Surprise! Stanford and UCLA to Meet for NCAA Women's Water Polo Title -- May 12, 2002
LOS ANGELES, May 12. NOW there are two, and to no one's surprise they're UCLA and Stanford.
UCLA's defending NCAA women's water polo champs (22-3) easily brushed past Loyola-Marymount Saturday at the McDonald's Olympic Pool on the campus of USC, 10-2, while top-seeded Stanford (22-2) crushed Eastern representative Michigan, 13-3, to set up today's 5 PM (PDT) championship match.
UCLA, 22-3, defeated Stanford at Stanford's Avery Aquatic Center last year, 5-4, for the championship and the Cardinal is eager to return the favor in the Bruins' "home pool" this afternoon.
"Oh, yes, that's all we've thought about this season, bringing the title back to Palo Alto," said Cardinal sophomore Brenda Villa, last year's NCAA Player of the Year, who scored a game-high four goals agaisnt the
Wolverines. "We've yet to win the championshjip so that's our focus, beating UCLA."
The Bruins have lost thrice to Stanford this season but defeated the Cartdinal two weeks ago here in the finals of the Mountain Pacific Sports Federation Tournament, 11-7, to gain the automatic NCAA Final Four bid.
Stanford was selected as the at-large and Western Water Polo Assn. LMU and the Wolverines were added to complete the Final Four.
Both of Saturday's semi-final matches were relative
"laughers" with Stanford getting off to an early 4-0 first-quarter lead and UCLA going up 2-zip in the first two minutes of its match. The rest, as they say, was history.
"UCLA's been playing as the No. 1 ream for the last few weeks and nothing I saw them do today dispells that notion," said LMU coach John Loughran. "Their outside shooting is probably the best in the country. On the inside they definitely had a size advantage over us and you saw the outcome."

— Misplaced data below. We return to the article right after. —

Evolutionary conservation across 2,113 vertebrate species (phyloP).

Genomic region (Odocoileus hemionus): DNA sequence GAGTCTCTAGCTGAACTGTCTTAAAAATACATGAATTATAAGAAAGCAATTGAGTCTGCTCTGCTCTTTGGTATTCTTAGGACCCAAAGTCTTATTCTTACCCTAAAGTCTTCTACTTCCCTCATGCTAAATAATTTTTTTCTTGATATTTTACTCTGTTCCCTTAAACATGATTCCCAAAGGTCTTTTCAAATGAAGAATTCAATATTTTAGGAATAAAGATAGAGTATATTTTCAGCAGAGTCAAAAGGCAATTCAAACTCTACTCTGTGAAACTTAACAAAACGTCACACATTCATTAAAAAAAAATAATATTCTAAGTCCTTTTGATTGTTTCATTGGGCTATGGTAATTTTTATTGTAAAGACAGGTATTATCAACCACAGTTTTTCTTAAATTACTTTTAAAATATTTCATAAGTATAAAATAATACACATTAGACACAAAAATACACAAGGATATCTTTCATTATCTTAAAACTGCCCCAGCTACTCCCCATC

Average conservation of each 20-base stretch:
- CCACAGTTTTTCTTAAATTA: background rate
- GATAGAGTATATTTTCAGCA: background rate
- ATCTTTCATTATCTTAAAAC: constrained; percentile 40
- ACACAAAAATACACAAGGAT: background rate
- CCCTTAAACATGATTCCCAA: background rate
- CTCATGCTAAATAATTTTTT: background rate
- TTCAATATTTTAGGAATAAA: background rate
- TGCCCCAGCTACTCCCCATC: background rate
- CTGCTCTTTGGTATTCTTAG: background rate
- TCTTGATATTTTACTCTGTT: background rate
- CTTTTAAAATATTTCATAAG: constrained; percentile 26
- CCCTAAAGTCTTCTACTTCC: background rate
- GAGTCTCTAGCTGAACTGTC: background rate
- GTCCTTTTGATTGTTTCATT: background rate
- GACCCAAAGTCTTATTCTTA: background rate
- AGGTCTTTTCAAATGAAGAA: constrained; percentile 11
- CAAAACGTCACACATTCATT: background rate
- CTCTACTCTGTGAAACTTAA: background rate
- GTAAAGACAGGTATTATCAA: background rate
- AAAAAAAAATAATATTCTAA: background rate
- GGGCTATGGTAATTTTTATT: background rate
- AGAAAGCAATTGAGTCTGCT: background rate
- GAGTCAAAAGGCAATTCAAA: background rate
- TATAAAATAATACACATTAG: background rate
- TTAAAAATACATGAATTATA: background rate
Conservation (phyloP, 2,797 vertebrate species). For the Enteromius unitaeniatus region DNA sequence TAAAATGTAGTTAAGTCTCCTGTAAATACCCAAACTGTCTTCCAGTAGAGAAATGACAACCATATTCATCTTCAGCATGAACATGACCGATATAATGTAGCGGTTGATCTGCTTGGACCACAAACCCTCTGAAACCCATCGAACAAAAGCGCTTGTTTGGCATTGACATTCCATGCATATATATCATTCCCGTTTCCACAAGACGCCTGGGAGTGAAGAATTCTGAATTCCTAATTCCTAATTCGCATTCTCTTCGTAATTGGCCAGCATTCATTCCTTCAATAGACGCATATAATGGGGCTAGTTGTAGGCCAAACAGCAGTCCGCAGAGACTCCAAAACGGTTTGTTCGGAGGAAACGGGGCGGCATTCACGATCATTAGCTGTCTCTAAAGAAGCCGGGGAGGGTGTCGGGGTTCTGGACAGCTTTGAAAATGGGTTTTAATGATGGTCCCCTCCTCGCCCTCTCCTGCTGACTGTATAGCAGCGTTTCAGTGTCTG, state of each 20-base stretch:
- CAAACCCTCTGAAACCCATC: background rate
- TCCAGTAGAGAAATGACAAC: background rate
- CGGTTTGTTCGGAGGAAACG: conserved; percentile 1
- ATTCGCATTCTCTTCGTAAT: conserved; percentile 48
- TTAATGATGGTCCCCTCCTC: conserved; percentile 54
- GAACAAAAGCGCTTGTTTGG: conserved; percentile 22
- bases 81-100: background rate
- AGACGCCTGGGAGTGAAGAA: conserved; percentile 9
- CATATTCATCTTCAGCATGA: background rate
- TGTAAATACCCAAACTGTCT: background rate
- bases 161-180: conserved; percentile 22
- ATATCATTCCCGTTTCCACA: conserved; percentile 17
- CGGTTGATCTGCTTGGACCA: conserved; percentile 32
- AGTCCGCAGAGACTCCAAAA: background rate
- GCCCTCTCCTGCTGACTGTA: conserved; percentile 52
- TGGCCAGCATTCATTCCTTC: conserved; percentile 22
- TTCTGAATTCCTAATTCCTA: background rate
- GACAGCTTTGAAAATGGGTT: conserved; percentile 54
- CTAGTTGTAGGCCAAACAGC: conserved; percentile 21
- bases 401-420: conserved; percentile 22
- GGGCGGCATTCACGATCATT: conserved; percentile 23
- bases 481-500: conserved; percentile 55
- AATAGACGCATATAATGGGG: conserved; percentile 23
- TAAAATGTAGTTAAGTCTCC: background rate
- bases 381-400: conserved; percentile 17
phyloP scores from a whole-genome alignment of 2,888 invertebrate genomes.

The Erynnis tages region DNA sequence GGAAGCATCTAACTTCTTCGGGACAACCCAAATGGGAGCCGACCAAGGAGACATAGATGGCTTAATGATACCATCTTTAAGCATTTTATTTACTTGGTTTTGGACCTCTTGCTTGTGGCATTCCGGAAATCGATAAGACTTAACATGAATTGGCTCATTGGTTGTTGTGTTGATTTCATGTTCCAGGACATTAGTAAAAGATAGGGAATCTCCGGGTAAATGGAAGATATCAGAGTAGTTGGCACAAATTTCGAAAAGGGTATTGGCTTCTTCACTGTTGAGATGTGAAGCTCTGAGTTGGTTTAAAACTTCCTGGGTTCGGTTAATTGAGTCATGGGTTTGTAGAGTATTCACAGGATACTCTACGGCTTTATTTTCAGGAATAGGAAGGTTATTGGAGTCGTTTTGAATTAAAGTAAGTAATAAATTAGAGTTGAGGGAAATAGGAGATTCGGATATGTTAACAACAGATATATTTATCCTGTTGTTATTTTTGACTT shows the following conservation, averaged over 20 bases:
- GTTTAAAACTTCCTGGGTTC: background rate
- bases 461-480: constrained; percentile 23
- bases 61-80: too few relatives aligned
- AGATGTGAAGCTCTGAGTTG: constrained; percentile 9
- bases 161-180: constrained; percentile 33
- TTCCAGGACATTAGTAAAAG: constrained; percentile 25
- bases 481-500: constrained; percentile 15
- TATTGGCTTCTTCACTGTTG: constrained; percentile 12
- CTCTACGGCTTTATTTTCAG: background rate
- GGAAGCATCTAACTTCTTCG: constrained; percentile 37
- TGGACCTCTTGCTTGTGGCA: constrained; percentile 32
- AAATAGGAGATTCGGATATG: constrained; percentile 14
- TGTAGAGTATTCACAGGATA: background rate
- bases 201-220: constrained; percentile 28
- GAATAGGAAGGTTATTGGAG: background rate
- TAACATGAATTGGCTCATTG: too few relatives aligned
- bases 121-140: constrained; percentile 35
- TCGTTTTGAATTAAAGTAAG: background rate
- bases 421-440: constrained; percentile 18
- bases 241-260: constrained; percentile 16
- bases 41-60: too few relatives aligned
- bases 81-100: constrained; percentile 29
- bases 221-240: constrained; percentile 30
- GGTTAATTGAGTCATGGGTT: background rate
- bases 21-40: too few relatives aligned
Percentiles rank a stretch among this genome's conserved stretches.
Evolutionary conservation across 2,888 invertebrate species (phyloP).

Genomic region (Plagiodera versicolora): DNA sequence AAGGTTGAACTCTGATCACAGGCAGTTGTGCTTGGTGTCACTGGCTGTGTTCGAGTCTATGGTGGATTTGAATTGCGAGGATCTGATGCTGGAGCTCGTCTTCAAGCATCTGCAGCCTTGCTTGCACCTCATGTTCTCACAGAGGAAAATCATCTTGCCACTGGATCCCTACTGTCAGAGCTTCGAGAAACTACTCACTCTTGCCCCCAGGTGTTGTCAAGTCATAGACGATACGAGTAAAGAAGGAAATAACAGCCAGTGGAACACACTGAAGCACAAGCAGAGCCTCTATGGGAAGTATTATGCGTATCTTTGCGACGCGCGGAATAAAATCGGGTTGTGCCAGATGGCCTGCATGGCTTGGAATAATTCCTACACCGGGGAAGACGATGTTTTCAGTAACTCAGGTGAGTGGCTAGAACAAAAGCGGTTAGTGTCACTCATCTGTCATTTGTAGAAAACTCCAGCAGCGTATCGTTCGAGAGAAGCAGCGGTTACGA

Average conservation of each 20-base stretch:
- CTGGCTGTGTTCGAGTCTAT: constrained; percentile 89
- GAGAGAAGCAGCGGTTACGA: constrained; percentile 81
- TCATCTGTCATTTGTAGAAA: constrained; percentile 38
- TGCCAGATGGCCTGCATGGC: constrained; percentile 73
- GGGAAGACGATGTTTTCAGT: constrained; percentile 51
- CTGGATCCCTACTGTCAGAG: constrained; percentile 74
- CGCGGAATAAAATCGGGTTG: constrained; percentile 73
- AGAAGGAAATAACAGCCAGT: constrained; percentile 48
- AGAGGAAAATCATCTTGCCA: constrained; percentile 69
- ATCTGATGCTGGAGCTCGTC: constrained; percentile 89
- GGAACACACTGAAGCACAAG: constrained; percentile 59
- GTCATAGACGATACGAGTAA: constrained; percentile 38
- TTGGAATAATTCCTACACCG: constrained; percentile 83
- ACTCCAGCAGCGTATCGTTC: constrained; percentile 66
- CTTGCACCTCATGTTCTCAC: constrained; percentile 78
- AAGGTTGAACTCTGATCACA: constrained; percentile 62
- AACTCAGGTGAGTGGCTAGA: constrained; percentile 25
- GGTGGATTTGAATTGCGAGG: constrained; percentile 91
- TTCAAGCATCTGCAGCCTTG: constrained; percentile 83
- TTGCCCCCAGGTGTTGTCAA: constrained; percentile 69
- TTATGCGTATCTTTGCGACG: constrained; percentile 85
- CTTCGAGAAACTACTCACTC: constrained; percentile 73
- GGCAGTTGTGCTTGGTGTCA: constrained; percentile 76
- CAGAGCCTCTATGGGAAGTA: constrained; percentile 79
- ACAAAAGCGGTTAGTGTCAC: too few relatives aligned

LMU lost to UCLA in last year's semis, 11-1, so there's been at least a one-goal improvement in a year.
"We're known for our defense but we let UCLA score too many easy goals today and that is uncharacteristic of our team," Loughran added.
Bruin coach Adam Krikorian said that "going in, we expected a hard-fought game, especially with LMU having a senior-laden team and having been here before. The big thing for us was getting off to that quick start. Getting those two early goals was the key. Once we did that, I knew we were in good
Cardinal coach John Tanner said: "Michigan was tougher than we anticipated. "But we moved the ball really well. We put good pressure on them defensively. It's pretty exciting for us to be in the championship game.
At the beginning [of the season] there were 50 teams and now there are just two."
Stanford threw a blanket over the Michigan offense taking a 4-0, 7-0 and 12-1 lead at the end of each of the first three quarters. Then with the Cardinal reserves playing almost all of the final period and their defense relenting somewhat, the Wolverines scored the match's final two goals.
One wag in the pressbox predicted at the end of the third period that the final score would be "two touchdowns and two extra points to a field goal"
and he wasn't far off.
* * * * *
Stanford went up 9-0 before Michigan (25-12) got on the board via a goal by Stephanie Rupp with 4:16 remaining in the third quarter. Stanford then added three more goals in the period to make it 12-1 at the end of three quarters and all Michigan coach Amber Drury-Pinto coulkd do was stand stoically on the sidelines watching in dismay.